Saturday, February 11, 2012

Joe Makes Me Think

Joe The Floor Guy called Friday afternoon to say that he was coming by to look at the floors and give us some free advice.  I immediately began to worry and fret, and that became contagious.  By the time Joe got there an hour later, Charlie and I had convinced ourselves that we'd torn up the floors beyond repair, that we never should have started this stupid project, and that I'd be better off just covering it all up with carpet.

When Joe showed up he walked through all three rooms, took a look at the still-yucky floor in the other parlor, told us that there really isn't an easier way to get the glue up than to tediously scrape at it, and declared that we did a pretty good job. 

Then the trouble started.  Joe verified my opinion (and Mare's too) that these aren't the original floors.  "You have wide pine under this stuff," he said.  "What's on there now is red oak, but it's a cheap floor and not real thick.  It'll last awhile, though.  You know, you could take this stuff up and restore the original floors...."

I'd been thinking the same thing, remembering when Mare and I did just that on another old house he used to own. 

Charlie read my thoughts.  "Oh, no.  Hell, no.  If you're gonna do that, you're on your own.  I didn't go through all this sanding for you to pull it up."

"It would be a big pain in the ass," Joe said, "because it's all hand-nailed and you'd have to fill in all those holes."

"Like I did when I took off the outside of the house," I said brightly.  "I had to fill in billions of nail holes in the original clapboards."

"Oh, Lordy," said Charlie.

"Well yeah, compared to that this wouldn't be so bad.  We've refinished floors like that before and they look really good when they're done," said Joe.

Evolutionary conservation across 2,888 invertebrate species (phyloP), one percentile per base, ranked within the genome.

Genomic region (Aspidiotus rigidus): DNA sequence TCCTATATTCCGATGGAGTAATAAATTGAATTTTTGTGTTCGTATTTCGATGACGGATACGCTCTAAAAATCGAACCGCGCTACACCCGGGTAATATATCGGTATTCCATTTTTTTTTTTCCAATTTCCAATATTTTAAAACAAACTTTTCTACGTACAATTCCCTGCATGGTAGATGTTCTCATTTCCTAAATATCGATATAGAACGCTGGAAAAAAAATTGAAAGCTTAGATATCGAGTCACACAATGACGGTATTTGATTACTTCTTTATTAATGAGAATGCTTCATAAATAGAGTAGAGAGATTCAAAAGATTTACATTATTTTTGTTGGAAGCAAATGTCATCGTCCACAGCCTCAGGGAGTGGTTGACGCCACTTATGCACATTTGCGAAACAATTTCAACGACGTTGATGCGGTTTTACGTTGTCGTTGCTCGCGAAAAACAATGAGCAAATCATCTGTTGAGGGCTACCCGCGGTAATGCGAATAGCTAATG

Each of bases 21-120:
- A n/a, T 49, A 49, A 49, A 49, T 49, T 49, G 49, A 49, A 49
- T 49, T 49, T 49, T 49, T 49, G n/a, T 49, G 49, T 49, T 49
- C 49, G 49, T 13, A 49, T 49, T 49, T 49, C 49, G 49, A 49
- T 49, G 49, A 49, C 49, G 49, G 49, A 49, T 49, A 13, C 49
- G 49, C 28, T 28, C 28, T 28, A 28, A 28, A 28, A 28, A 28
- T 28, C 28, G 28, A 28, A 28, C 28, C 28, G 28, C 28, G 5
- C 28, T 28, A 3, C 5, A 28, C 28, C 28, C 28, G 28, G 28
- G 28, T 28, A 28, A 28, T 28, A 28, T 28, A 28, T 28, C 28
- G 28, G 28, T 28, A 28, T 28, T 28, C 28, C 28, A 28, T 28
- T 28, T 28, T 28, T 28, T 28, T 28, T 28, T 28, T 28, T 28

"Oh, Lordy," said Charlie.

Joe continued, "If you're gettin that idea, what you need to do is go downstairs and look up at the floor from underneath to see how much patching and stuff there is.  It'd be a big job for you, but it'd bring back the original floors."

"I wonder if they raised the baseboard..." I mused, then looked at the wall closely. "Nope, looky here. You can see the seam between the plaster and the top of the baseboard. I bet only the shoe moulding was raised. That would mean I'd just have to pry that off, not the whole thing.  Oh, gosh, Joey, now you've got me thinking...Mrs. Kelly would be happy if I put back the original floors."

"Then Mrs. Kelly better come back from the dead and help you do all that," Charlie said.  I sense a mutiny.

Joe left laughing.  "Let me know what you decide."


  1. "Oh Lordy" -- good luck with your decision!

    Jean - MN

  2. My first thought was, they covered those floors for a reason.

    My second thought was, slap a finish on it and call it finished!

    My third thought was, a restoration purist would not be satisfied until they saw the original floor. And I have a feeling you will fall into that category.

  3. I'm not telling you what to do, but when we pulled the floor up in the dining room this weekend we found tar from one end to the other. New vinyl will be getting installed instead of refinishing the floors. As the saying goes, "You can't fix stupid."